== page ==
All in all it’s a pretty fun, though fundamentally morbid film that keeps getting crazier and crazier, but in a way that WAB 2 tops in spades. See, in the sequel Silverman and McCarthy are back (it’s only a day or two after the events of the first one, but these dudes are Clearly worse for wear after the four years that passed in real time) and they’re trying to use dead Bernie to get the money that he stole from his company. To do that they have to take him to St. Thomas, but before they can do this, a couple of voodoo dudes grab Bernie and bring him half-back to life. Basically, when music plays around the corpse, Bernie gets up and dances his way toward the money (hence the “Zombies” label). It seems they were hired by the mobsters to find the money. Meanwhile, firm employee Barry Bostwick, is on the guys’ trail (they were fired from their job after returning to New York and getting blamed for the missing money), but he keeps looking crazy and getting arrested.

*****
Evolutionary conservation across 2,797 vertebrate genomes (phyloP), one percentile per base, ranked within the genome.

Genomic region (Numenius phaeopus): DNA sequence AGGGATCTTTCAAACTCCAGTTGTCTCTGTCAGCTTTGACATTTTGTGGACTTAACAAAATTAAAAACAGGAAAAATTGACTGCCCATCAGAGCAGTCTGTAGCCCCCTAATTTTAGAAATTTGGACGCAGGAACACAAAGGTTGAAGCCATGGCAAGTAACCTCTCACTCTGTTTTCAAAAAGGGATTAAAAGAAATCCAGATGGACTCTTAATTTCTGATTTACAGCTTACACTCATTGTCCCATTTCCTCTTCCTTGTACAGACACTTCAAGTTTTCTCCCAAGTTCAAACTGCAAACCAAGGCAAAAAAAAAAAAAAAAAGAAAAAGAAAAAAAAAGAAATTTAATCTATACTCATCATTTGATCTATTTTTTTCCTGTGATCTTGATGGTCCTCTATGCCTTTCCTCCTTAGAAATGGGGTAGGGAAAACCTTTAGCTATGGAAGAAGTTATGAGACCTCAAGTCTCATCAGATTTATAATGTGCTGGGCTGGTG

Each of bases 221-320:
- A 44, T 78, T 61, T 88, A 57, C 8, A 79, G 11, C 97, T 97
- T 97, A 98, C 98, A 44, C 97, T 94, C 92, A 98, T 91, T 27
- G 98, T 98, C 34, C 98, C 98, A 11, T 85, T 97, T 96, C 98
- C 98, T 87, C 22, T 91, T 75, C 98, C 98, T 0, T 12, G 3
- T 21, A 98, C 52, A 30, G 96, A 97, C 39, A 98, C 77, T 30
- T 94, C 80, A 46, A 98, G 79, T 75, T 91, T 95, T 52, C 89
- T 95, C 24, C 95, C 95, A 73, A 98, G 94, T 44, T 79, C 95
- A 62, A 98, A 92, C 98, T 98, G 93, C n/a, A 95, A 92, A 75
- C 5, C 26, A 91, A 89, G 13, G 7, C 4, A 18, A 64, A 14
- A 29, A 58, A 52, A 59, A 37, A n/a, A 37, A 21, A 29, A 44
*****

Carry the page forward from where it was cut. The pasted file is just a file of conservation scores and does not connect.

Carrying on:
This is absolutely a weird movie. If you have trouble accepting the idea that two guys could haul a dead man around for two days in the original, then steer clear of this one. If the scenes where Bernie walks under water thanks to a Walkman and headphones to find the treasure aren’t enough, they meet up with a girl who’s father studies voodoo, but also accepts the fact that these men have been carting around a corpse-turned-zombie for days with little-to-no problem.

If you like bad movies, this is it. A studio actually made this movie and released it in theaters. That’s shocking to me. To add to the weirdness, McCarthy plays his character like a coked up chimp, which is distracting to say the least. But, with a few beers and friends, I think this movie is a party waiting to happen. Both are still on the NetBox, so you can hit them up whenever you want!